Edited by Albert A. Foer and Jonathan W. Cuneo
Chapter 4: Defining Antitrust Violations in the US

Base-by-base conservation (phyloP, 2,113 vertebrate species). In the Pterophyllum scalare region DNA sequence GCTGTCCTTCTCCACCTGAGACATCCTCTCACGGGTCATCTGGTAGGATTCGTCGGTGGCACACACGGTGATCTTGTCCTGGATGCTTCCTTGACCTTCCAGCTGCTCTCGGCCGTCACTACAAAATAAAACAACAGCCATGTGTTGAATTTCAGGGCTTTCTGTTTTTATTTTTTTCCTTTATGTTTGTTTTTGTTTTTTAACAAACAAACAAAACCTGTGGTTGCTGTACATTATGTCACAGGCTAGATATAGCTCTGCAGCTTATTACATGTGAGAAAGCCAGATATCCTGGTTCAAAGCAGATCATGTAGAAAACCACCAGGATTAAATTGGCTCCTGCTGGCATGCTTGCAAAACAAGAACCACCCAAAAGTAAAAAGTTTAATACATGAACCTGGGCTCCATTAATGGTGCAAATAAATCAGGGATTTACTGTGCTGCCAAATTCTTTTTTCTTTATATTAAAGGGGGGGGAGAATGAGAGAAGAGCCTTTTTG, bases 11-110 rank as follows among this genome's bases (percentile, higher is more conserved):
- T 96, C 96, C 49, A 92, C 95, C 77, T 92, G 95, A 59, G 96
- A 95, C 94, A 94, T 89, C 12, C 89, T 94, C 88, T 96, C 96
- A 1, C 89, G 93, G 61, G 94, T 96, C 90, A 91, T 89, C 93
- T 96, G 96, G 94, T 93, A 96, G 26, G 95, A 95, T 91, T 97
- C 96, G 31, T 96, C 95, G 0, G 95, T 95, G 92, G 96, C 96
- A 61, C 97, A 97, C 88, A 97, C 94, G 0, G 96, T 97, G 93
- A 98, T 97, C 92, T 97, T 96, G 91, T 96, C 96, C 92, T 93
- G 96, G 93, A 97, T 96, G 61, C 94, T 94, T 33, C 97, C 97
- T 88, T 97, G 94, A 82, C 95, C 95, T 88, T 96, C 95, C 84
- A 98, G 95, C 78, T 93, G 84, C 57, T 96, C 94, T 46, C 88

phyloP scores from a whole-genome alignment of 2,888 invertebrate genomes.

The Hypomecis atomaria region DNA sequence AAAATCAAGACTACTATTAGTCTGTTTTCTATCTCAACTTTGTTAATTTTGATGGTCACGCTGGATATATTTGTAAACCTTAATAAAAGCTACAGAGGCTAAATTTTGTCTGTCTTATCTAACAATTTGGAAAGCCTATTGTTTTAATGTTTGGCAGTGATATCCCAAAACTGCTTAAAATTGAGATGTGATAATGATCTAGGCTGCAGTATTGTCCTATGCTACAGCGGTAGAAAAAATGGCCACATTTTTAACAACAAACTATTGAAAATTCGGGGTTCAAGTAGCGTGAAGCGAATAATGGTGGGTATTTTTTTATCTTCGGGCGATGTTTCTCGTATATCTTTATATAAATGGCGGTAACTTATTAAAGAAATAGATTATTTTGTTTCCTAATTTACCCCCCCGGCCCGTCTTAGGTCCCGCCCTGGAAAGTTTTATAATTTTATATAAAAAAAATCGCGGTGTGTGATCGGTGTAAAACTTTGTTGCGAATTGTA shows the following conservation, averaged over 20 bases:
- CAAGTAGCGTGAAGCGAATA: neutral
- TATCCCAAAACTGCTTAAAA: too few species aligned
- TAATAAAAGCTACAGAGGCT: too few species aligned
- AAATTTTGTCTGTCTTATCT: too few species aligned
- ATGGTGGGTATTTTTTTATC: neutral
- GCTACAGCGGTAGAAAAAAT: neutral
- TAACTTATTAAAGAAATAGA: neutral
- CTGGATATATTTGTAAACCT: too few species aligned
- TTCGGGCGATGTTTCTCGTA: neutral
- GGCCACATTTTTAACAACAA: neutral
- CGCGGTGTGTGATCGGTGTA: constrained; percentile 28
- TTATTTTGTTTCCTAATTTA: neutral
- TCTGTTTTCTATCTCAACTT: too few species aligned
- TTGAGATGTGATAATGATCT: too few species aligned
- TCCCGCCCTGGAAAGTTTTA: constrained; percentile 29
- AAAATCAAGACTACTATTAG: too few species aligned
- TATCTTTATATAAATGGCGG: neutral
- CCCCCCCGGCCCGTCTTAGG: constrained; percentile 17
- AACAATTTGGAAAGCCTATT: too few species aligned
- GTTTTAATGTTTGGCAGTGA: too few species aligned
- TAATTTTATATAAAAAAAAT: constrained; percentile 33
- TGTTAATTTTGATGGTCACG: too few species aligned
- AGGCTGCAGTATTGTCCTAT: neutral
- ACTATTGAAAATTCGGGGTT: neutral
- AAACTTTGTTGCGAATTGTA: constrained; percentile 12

Bonny E. Sweeney1 Introduction Federal and state governments and private parties have been actively enforcing competition laws in the United States since the passage of the Sherman Act in 1890. In addition to the Sherman, Clayton and Federal Trade Commission Acts, which are the principal federal statutes regulating competition, there are numerous additional federal laws and a multitude of competition laws from every state and the District of Columbia. While the welter of federal statutes, state statutes and judge-made law can be confusing and at times contradictory, there are broad common themes that run through all of these sources of law. First, while there is disagreement about what the primary goal of competition law ought to be,2 federal and state courts generally agree that these statutes should be interpreted in a manner that ‘will yield the best allocation of our economic resources, the lowest prices, the highest quality and the greatest material progress . . . .’3 For this reason, modern competition law in the United States is concerned with the protection of competition, not competitors (with a few notable exceptions).4 A second defining characteristic of United States competition law is the importance of the private plaintiff. Unlike in many other jurisdictions, private parties can sue for redress of antitrust violations. In fact, most antitrust cases in the United States are litigated solely by private parties. While there are many instances of private litigation following government prosecutions or investigations, most private litigation is independent of any government investigation. In some cases,...
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